Nash with Ravilious


Britannia in Winter Quarters by John Northcote Nash, £15,000 at Duke’s.

Elsewhere at the Dorchester auction, an close-up view of a steamboat by John Northcote Nash (1893-1977) attracted interest, despite having failed to sell against a £10,000- 20,000 estimate at Duke’s in October last year.

Signed and dated 1938, the 15 x 21½in (38 x 55cm) watercolour was among the works that Nash produced on a visit to Bristol with his friend and fellow artist Eric Ravilious (1903-42). The pair apparently sat side by side at the docks painting the paddle steamers laid up in winter berths.

One such vessel was P&A Campbell’s paddle steamer Britannia which was painted by both men and was the subject of the current work.

The watercolours they produced have similarities in terms of their overall style, understated colour and tonal range but also have differences in composition and choice of detail.

According to the Duke’s catalogue, they give a “fascinating insight into the methods of each artist”.

Britannia, which was stationed at Bristol Quay during the winter of 1938, was later requisitioned by the Royal Navy at the outbreak of the Second World War and renamed HMS Skiddaw.

A fast ship, she still holds the Bristol Channel speed record for a trip from Ilfracombe to Weston but was eventually sold for scrap in 1956 after 60 years’ service.

Ravilious’ watercolour emerged at Christie’s in 2006, making £85,000. Nash’s picture, which was exhibited at dealer Agnew & Sons in London in 1939 from where it was acquired by a member of the vendor’s family, was also attractive - albeit in a somewhat different category commercially.

Reappearing here with a reduced estimate of £5000-10,000, it did rather better at the second time of asking, selling at £15,000.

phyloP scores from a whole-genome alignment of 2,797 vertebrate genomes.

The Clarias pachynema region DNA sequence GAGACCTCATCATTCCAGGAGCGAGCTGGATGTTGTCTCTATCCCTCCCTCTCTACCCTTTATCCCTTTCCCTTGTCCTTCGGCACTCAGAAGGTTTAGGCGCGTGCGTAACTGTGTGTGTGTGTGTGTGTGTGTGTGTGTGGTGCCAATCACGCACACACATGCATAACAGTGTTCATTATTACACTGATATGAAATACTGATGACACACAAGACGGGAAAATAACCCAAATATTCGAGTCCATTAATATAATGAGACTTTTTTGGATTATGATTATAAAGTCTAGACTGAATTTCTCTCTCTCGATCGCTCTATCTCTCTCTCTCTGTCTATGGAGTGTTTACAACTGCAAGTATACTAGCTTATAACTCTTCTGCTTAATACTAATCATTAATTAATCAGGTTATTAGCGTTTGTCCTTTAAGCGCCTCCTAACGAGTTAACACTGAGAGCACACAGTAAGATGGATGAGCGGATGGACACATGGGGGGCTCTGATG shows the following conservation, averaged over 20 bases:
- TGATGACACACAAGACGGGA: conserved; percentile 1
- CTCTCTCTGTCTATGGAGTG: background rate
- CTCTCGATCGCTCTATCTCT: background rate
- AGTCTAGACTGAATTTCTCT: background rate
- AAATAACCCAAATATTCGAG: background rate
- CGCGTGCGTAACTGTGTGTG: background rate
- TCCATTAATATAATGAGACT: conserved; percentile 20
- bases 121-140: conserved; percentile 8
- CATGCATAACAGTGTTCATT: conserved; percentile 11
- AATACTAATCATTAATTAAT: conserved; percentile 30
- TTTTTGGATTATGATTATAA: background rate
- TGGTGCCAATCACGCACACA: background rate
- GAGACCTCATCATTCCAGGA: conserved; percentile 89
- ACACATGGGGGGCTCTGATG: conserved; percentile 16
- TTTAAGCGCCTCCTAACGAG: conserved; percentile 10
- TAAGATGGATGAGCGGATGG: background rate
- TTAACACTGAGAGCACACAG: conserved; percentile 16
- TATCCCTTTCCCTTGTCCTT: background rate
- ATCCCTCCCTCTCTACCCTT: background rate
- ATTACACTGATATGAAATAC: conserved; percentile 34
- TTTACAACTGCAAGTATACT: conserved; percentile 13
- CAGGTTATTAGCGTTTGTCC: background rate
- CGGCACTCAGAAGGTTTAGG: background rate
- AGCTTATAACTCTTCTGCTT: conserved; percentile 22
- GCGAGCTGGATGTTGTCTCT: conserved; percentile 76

Overall, the Art & Design post 1880 sale raised a hammer total of £340,000 from 360 lots. With a mixture of ceramics, furniture, decorative art as well as pictures on offer, the auction house reported an almost equal split of phone and online buying (44% and 43% of the lots respectively), with room buyers swiping up the remaining 13%.

Friant portrait


Portrait of Dorothy Tennant by Emile Friant, £48,000 at Duke’s.

Meanwhile, the top picture by some distance at Duke’s The Spring Sale held on the previous day was a full-length portrait of Dorothy Tennant by Emile Friant (1863-1932).

The French artist became a highly successful portraitist in his day (he could count the wealthy American collector Henry Clay Frick among his patrons) and this 2ft 6in x 13¾in (75 x 35cm) work demonstrated his flair even at a relatively young age.

Signed and dated ’88, it showed the sitter - a noted artist herself - emerging through curtains in an interior. The work came via descent from Henry Morton Stanley (1841-1904), the explorer, author, soldier and politician who married Tennant two years after this portrait was painted.

Admired for its technical quality with an arresting composition and realist approach, not to mention the interesting sitter, connection to the Stanley family and market freshness, it always looked likely to significantly exceed the £4000-6000 pitch.

It did just that.

Friant, who was active in France, the UK and US, has an international following and it appears at least a few of their number turned out to bid for this lot.

Eventually knocked down at £48,000, the price was the highest of those fetched on the small number of occasions when a Friant portrait has emerged at a UK auction outside London.